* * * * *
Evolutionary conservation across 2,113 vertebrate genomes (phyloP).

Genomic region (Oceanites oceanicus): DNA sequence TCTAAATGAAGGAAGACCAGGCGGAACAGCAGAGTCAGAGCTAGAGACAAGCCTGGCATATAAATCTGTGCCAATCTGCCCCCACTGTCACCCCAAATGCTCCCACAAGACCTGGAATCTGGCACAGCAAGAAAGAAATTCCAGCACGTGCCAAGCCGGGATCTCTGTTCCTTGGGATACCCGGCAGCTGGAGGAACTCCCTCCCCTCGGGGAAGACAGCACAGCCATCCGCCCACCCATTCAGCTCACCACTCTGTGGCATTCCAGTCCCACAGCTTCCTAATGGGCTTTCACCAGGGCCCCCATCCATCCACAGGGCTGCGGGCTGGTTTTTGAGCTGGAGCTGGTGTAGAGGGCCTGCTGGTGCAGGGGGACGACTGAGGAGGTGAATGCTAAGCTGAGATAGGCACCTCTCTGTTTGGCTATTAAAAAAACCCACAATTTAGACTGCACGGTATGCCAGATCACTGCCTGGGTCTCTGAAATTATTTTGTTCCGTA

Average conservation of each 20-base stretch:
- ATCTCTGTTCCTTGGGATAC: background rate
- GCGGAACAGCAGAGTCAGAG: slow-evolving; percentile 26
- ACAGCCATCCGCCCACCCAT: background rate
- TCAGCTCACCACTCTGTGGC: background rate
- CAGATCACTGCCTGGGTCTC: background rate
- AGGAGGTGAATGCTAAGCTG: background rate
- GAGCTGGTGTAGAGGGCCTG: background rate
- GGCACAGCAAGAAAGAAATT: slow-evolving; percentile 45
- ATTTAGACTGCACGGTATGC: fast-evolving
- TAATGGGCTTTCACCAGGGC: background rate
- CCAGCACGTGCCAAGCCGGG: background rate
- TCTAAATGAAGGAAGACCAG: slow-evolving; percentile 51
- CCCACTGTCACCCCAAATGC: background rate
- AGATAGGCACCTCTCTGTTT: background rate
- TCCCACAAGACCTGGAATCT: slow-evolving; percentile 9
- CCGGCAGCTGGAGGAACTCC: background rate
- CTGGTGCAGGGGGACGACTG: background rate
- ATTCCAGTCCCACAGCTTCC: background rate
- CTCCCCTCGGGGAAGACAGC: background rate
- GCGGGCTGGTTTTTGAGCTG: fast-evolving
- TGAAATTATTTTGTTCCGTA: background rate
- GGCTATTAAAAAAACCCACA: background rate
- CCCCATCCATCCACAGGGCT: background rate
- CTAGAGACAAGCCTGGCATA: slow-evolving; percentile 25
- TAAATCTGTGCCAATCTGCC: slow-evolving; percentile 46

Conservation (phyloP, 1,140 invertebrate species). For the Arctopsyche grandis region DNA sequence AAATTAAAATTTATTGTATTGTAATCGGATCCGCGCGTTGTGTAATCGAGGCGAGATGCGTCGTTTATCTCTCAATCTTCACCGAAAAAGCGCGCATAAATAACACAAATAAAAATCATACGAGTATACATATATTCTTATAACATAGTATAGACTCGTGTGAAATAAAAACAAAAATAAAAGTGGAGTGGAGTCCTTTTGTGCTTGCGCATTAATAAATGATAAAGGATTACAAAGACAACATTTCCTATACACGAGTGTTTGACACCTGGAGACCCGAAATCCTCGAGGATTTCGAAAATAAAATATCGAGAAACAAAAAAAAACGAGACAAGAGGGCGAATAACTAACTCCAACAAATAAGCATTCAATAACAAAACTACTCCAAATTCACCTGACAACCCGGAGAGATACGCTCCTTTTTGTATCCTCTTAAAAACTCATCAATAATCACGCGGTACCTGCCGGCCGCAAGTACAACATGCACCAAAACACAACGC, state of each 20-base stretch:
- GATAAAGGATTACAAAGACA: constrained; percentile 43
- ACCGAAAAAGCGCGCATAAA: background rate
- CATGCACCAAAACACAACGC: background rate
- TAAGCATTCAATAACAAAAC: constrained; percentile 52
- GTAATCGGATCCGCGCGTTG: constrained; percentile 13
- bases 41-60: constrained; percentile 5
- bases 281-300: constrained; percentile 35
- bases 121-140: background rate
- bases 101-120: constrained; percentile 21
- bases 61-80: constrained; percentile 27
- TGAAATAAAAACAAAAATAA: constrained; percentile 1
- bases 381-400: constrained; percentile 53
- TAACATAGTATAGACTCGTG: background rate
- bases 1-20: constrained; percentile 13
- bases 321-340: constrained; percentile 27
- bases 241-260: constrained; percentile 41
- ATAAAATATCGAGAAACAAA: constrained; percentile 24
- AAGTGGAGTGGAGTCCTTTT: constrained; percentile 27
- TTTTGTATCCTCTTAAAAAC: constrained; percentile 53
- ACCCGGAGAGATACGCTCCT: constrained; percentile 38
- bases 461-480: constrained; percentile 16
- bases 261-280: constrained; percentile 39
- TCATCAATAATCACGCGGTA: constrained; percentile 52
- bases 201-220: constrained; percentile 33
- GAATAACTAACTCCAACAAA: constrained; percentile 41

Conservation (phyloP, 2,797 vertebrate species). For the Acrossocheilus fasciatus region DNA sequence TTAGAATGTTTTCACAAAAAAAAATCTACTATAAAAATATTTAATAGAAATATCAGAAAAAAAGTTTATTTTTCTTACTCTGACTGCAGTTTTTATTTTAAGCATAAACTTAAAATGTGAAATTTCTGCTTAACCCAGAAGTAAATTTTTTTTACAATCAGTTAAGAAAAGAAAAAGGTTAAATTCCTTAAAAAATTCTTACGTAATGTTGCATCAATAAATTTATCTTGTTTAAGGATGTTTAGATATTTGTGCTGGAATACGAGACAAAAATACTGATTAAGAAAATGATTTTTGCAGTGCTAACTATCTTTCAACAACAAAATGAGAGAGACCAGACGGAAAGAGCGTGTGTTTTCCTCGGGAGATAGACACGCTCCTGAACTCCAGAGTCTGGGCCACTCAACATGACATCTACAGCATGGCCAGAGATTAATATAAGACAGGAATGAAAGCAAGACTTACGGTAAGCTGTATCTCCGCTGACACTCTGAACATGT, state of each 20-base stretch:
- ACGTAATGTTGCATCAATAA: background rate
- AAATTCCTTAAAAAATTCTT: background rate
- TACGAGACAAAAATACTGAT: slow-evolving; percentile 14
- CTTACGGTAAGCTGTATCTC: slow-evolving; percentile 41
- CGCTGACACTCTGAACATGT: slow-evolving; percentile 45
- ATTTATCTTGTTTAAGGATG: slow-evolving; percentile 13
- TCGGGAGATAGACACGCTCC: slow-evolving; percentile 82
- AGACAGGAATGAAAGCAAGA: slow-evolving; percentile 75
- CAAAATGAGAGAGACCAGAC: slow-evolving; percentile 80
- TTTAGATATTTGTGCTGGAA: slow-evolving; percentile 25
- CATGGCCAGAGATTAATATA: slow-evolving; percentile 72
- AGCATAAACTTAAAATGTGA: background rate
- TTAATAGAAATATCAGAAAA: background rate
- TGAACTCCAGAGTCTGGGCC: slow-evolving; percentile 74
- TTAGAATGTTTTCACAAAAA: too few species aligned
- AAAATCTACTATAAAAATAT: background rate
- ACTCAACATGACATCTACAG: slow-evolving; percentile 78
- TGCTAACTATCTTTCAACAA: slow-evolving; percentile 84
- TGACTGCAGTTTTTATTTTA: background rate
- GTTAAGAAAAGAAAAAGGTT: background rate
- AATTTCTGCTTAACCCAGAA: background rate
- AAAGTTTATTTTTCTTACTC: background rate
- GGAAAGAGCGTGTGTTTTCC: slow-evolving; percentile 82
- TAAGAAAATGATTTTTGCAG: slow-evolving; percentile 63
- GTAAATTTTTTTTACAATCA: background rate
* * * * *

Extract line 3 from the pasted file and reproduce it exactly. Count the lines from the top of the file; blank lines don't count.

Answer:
Average conservation of each 20-base stretch: